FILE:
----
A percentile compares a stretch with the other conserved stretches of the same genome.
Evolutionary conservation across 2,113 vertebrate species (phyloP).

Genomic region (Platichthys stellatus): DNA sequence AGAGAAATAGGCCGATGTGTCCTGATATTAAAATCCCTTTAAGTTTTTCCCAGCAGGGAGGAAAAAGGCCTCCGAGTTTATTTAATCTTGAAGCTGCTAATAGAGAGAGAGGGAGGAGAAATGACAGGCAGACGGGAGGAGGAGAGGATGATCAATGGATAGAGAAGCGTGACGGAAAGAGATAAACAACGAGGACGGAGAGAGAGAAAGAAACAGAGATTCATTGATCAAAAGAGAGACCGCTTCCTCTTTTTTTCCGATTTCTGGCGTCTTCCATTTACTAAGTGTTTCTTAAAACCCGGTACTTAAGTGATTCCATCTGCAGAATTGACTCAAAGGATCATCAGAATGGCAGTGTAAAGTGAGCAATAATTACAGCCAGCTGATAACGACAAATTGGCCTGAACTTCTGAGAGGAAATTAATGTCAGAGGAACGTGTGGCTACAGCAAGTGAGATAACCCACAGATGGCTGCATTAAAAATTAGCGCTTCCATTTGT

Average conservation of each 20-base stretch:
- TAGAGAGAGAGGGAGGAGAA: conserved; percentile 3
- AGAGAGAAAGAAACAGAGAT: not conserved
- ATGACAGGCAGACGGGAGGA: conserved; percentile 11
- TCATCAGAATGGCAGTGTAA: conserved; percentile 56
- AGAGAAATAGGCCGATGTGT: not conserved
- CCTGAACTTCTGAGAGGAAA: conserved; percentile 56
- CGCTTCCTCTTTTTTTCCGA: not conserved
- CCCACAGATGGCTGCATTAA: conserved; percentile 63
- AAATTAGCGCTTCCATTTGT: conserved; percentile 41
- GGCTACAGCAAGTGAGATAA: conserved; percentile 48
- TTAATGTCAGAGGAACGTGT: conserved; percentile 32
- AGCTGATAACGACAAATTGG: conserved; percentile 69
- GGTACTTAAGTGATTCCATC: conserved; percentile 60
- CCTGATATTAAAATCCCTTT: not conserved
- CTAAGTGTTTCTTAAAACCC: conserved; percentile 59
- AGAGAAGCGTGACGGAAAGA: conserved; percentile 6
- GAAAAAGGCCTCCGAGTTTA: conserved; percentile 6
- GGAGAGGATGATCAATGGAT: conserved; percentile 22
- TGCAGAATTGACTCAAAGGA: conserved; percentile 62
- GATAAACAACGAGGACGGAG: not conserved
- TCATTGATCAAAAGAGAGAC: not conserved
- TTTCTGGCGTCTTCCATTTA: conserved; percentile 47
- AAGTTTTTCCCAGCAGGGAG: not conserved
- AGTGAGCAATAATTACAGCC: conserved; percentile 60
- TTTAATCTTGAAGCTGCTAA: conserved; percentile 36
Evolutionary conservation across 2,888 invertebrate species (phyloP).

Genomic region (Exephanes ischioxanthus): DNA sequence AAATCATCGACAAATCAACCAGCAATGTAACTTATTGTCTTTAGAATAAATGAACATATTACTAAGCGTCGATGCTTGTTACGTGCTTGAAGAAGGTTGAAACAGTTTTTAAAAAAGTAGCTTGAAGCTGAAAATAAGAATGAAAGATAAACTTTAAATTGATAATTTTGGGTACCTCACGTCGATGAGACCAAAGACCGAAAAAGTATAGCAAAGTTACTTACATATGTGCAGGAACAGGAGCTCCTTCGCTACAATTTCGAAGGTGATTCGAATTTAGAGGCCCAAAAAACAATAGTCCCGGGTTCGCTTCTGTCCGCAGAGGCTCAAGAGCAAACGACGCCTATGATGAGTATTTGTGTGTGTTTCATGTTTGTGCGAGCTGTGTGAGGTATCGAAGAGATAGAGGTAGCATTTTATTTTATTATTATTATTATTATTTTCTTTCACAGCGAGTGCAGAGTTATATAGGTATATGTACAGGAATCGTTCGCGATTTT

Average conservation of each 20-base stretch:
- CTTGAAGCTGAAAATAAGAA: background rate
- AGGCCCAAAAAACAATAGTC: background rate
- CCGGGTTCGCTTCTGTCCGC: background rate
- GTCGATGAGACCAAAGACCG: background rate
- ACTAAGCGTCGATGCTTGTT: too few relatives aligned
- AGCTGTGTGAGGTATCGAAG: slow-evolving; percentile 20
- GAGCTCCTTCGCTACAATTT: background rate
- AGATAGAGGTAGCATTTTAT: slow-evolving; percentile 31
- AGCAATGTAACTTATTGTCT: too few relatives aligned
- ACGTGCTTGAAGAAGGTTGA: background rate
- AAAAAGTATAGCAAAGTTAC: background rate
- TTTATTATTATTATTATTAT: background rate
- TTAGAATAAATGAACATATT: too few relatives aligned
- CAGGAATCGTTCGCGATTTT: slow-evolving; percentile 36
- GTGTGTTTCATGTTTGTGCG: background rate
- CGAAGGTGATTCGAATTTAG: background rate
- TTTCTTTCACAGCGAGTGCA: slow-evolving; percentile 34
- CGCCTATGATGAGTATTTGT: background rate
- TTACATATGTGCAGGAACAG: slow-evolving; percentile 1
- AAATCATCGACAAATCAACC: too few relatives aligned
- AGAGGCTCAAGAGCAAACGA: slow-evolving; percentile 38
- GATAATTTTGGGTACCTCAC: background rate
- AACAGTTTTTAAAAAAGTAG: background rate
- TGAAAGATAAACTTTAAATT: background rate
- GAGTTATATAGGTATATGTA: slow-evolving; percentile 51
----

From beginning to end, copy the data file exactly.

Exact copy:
A percentile compares a stretch with the other conserved stretches of the same genome.
Evolutionary conservation across 2,113 vertebrate species (phyloP).

Genomic region (Platichthys stellatus): DNA sequence AGAGAAATAGGCCGATGTGTCCTGATATTAAAATCCCTTTAAGTTTTTCCCAGCAGGGAGGAAAAAGGCCTCCGAGTTTATTTAATCTTGAAGCTGCTAATAGAGAGAGAGGGAGGAGAAATGACAGGCAGACGGGAGGAGGAGAGGATGATCAATGGATAGAGAAGCGTGACGGAAAGAGATAAACAACGAGGACGGAGAGAGAGAAAGAAACAGAGATTCATTGATCAAAAGAGAGACCGCTTCCTCTTTTTTTCCGATTTCTGGCGTCTTCCATTTACTAAGTGTTTCTTAAAACCCGGTACTTAAGTGATTCCATCTGCAGAATTGACTCAAAGGATCATCAGAATGGCAGTGTAAAGTGAGCAATAATTACAGCCAGCTGATAACGACAAATTGGCCTGAACTTCTGAGAGGAAATTAATGTCAGAGGAACGTGTGGCTACAGCAAGTGAGATAACCCACAGATGGCTGCATTAAAAATTAGCGCTTCCATTTGT

Average conservation of each 20-base stretch:
- TAGAGAGAGAGGGAGGAGAA: conserved; percentile 3
- AGAGAGAAAGAAACAGAGAT: not conserved
- ATGACAGGCAGACGGGAGGA: conserved; percentile 11
- TCATCAGAATGGCAGTGTAA: conserved; percentile 56
- AGAGAAATAGGCCGATGTGT: not conserved
- CCTGAACTTCTGAGAGGAAA: conserved; percentile 56
- CGCTTCCTCTTTTTTTCCGA: not conserved
- CCCACAGATGGCTGCATTAA: conserved; percentile 63
- AAATTAGCGCTTCCATTTGT: conserved; percentile 41
- GGCTACAGCAAGTGAGATAA: conserved; percentile 48
- TTAATGTCAGAGGAACGTGT: conserved; percentile 32
- AGCTGATAACGACAAATTGG: conserved; percentile 69
- GGTACTTAAGTGATTCCATC: conserved; percentile 60
- CCTGATATTAAAATCCCTTT: not conserved
- CTAAGTGTTTCTTAAAACCC: conserved; percentile 59
- AGAGAAGCGTGACGGAAAGA: conserved; percentile 6
- GAAAAAGGCCTCCGAGTTTA: conserved; percentile 6
- GGAGAGGATGATCAATGGAT: conserved; percentile 22
- TGCAGAATTGACTCAAAGGA: conserved; percentile 62
- GATAAACAACGAGGACGGAG: not conserved
- TCATTGATCAAAAGAGAGAC: not conserved
- TTTCTGGCGTCTTCCATTTA: conserved; percentile 47
- AAGTTTTTCCCAGCAGGGAG: not conserved
- AGTGAGCAATAATTACAGCC: conserved; percentile 60
- TTTAATCTTGAAGCTGCTAA: conserved; percentile 36
Evolutionary conservation across 2,888 invertebrate species (phyloP).

Genomic region (Exephanes ischioxanthus): DNA sequence AAATCATCGACAAATCAACCAGCAATGTAACTTATTGTCTTTAGAATAAATGAACATATTACTAAGCGTCGATGCTTGTTACGTGCTTGAAGAAGGTTGAAACAGTTTTTAAAAAAGTAGCTTGAAGCTGAAAATAAGAATGAAAGATAAACTTTAAATTGATAATTTTGGGTACCTCACGTCGATGAGACCAAAGACCGAAAAAGTATAGCAAAGTTACTTACATATGTGCAGGAACAGGAGCTCCTTCGCTACAATTTCGAAGGTGATTCGAATTTAGAGGCCCAAAAAACAATAGTCCCGGGTTCGCTTCTGTCCGCAGAGGCTCAAGAGCAAACGACGCCTATGATGAGTATTTGTGTGTGTTTCATGTTTGTGCGAGCTGTGTGAGGTATCGAAGAGATAGAGGTAGCATTTTATTTTATTATTATTATTATTATTTTCTTTCACAGCGAGTGCAGAGTTATATAGGTATATGTACAGGAATCGTTCGCGATTTT

Average conservation of each 20-base stretch:
- CTTGAAGCTGAAAATAAGAA: background rate
- AGGCCCAAAAAACAATAGTC: background rate
- CCGGGTTCGCTTCTGTCCGC: background rate
- GTCGATGAGACCAAAGACCG: background rate
- ACTAAGCGTCGATGCTTGTT: too few relatives aligned
- AGCTGTGTGAGGTATCGAAG: slow-evolving; percentile 20
- GAGCTCCTTCGCTACAATTT: background rate
- AGATAGAGGTAGCATTTTAT: slow-evolving; percentile 31
- AGCAATGTAACTTATTGTCT: too few relatives aligned
- ACGTGCTTGAAGAAGGTTGA: background rate
- AAAAAGTATAGCAAAGTTAC: background rate
- TTTATTATTATTATTATTAT: background rate
- TTAGAATAAATGAACATATT: too few relatives aligned
- CAGGAATCGTTCGCGATTTT: slow-evolving; percentile 36
- GTGTGTTTCATGTTTGTGCG: background rate
- CGAAGGTGATTCGAATTTAG: background rate
- TTTCTTTCACAGCGAGTGCA: slow-evolving; percentile 34
- CGCCTATGATGAGTATTTGT: background rate
- TTACATATGTGCAGGAACAG: slow-evolving; percentile 1
- AAATCATCGACAAATCAACC: too few relatives aligned
- AGAGGCTCAAGAGCAAACGA: slow-evolving; percentile 38
- GATAATTTTGGGTACCTCAC: background rate
- AACAGTTTTTAAAAAAGTAG: background rate
- TGAAAGATAAACTTTAAATT: background rate
- GAGTTATATAGGTATATGTA: slow-evolving; percentile 51